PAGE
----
Sayidda Dinah bint Ismail
My pillow top is quilted in a 16th century Indian style. It is stitched with a Backstitch in silk thread with cotton batting in between two layers of cotton fabric.
When the Portuguese arrived in India in the early 16th century to take possession of the sub-continent, they found a flourishing trade in all sorts of textiles. One of the most popular was in quilted coverlets and hangings. What made these quilts unique was the use of colors, stitches, and designs.
The technique of this style of quilting is very simple. Two pieces of fabric (usually cotton or linen) with a filling of cotton batting or wadding was stitched together with silk thread. The common most stitches used were backstitch and chain stitch. Other common stitches used were French knot and Daisy.
The earliest coverlets known at this moment are dated to the late 16th century. They are in white or light colored cotton backstitched with Tussah (wild silk) threads in a backstitch. I have found examples of some coverlets stitched with a combination of red and blue threads as well as in a polychrome (multicolored).
Designs made these quilts stand out from most coverlets in Europe at the time. They were full of exotic animals and plants. Hindu myths and geometric forms would be used right next to each other. Hunting scenes were very popular. The Mughal court in Northern India was also a major influence adding Persian floral styles.
All of these factors added together increased their popularity at home in Portugal. So much in fact that they started to be copied in Portugal. Originally by Indian embroiderers brought to Portugal to work and later by the Portuguese themselves. Known as Colchas in Portugal by the late 17th century it was hard to tell the one from India and the ones produced in Portugal.
One thing I have noted is that the quilts from India seem to use more cotton and less linen as their ground fabric does. This is most likely because cotton originated in India and was quite common and much cheaper than in Europe at the time. Also the European quilts have a tendency to be embroidered first and then quilted, where as the Indian one seem to have done the embroidery as they were quilted.
I am not sure why, but this style of quilting seems to have died in present day India. It may be the influence of Victorian England. The most common style of quilting at the present time is called Kantha quilting. They still use a combination of embroidery and quilting but they use a running stitch with mainly darning stitch for the embroidery.
I was interested by the technique that was used in there quilted coverlets. I knew that I wanted to start with a smaller version than a full size quilt, so I decided to do a pillow top. Another factor in my choice of doing a pillow top instead of the full coverlet was that the photo I have is only a portion of the full coverlet.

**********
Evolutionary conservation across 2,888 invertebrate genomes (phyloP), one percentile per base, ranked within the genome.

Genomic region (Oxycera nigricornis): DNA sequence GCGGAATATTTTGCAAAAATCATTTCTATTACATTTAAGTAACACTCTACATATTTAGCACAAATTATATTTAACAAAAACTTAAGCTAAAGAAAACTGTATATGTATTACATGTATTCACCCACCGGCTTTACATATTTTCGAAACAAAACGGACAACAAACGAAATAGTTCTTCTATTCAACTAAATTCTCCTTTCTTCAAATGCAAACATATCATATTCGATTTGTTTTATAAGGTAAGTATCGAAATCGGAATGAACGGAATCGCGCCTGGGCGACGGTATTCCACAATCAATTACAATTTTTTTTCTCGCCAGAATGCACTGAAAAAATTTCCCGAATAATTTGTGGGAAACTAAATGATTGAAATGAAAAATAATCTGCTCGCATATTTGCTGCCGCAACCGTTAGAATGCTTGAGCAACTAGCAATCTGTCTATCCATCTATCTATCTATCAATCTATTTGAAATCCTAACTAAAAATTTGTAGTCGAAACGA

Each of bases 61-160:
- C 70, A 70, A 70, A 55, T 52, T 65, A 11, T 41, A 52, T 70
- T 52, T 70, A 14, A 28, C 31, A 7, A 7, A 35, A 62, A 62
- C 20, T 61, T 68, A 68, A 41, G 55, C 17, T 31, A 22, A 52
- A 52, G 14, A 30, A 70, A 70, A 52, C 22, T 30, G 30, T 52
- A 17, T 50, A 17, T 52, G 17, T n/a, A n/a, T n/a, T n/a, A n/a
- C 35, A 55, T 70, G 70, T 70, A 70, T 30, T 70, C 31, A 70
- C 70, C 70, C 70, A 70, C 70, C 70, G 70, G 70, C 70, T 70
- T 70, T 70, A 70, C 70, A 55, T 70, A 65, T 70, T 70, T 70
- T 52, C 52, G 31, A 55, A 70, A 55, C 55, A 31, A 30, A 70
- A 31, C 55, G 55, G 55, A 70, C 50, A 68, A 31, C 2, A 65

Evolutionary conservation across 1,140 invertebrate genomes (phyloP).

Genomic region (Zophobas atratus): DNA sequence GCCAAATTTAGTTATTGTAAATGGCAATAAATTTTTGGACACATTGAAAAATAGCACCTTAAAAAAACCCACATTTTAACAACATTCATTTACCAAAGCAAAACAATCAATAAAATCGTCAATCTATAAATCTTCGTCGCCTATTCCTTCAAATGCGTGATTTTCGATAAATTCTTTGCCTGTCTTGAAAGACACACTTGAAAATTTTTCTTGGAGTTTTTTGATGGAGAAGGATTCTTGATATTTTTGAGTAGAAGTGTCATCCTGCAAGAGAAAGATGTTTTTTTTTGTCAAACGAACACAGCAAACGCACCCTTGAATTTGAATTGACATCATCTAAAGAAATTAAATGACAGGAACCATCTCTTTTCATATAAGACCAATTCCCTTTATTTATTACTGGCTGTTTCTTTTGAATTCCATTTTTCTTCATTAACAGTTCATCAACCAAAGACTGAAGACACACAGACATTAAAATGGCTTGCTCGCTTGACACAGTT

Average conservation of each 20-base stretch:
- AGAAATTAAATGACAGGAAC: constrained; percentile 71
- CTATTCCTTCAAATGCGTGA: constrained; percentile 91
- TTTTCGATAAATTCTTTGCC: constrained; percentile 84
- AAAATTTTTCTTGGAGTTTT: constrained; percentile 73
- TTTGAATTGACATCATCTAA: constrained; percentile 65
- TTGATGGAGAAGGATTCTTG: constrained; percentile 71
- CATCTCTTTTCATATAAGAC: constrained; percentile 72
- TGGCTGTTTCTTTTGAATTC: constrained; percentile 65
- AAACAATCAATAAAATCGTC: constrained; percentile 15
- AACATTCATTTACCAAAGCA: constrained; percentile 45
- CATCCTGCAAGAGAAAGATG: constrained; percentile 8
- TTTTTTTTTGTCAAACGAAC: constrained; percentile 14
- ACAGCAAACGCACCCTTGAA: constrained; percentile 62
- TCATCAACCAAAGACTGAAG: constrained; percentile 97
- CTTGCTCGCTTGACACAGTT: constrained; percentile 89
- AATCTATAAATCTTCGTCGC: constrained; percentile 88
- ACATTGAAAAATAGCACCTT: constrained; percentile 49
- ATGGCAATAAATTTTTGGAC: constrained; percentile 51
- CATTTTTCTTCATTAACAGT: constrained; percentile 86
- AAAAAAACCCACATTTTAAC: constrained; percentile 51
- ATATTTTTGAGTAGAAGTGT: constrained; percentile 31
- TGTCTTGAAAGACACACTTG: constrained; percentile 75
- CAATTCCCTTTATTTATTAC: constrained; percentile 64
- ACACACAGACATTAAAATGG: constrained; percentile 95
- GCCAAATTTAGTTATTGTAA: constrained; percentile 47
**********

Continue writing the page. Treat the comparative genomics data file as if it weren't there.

My design is based on a coverlet fragment found in “Portugal and the East Through Embroidery” dated to the late 16th century. It has a white or natural background fabric of cotton and embroidered in dark blue and red tussah silk thread in a backstitch. The fragment is sized at 213 x 162 cm. (See color copy on cover.)
My design is based on the center medallion of the coverlet fragment. Unfortunately, though the size of the quilt fragment is given, only a detail of the quilt was photographed, and we do not know the actual size of the medallion in the original piece. My piece was scaled to fit a pillow form that I had. The design was drawn using a straight edge, several circle templates, and the rest of the design was freehand drawn using a wash-away marker.
My pillow top is of a 100 percent cotton fabric both back and front. My batting is a low loft commercial batting of cotton called “Warm and Natural”. It was stitched with silk thread in a rich red and blue, entirely with a Backstitch. I used a commercial cotton brush fringe and a commercial braid to trim out the design.
The pillow top is designed to be removable, so that the embroidery can be examined from both sides.
Portugal and the East Through Embroidery, 16th to 18th Century Coverlets from the Museu Nacional de Arte Antuga, Lisbon, 1981, ISBN 0883970384
Elizabethan Treasures, The Hardwick Hall Textiles, Santina M. Levey, 1998, ISBN 0810963531
Treasures From The Embroiderers' Guild Collections, 1991, ISBN 0715303724
Needlework, Adolph S. Cavallo, 1979, Library of Congress Catalog Card # 78-62725
A World of Embroidery, Mary Gostelow, 1975, ISBN 0684142309
The Techniques of Indian Embroidery, Anne Morrell, 1995, ISBN 188301008X
Textiles and Ornaments of India, edited by Monroe Wheeler, 1956, LCC# 56-8578
Contact the author, Dinah Tackett, Dinahtackett@hotmail.com
(All copyright privileges remain with the author. Copyright 2002 Dinah Tackett, also known as Sayyida Dinah bint Ismai'l)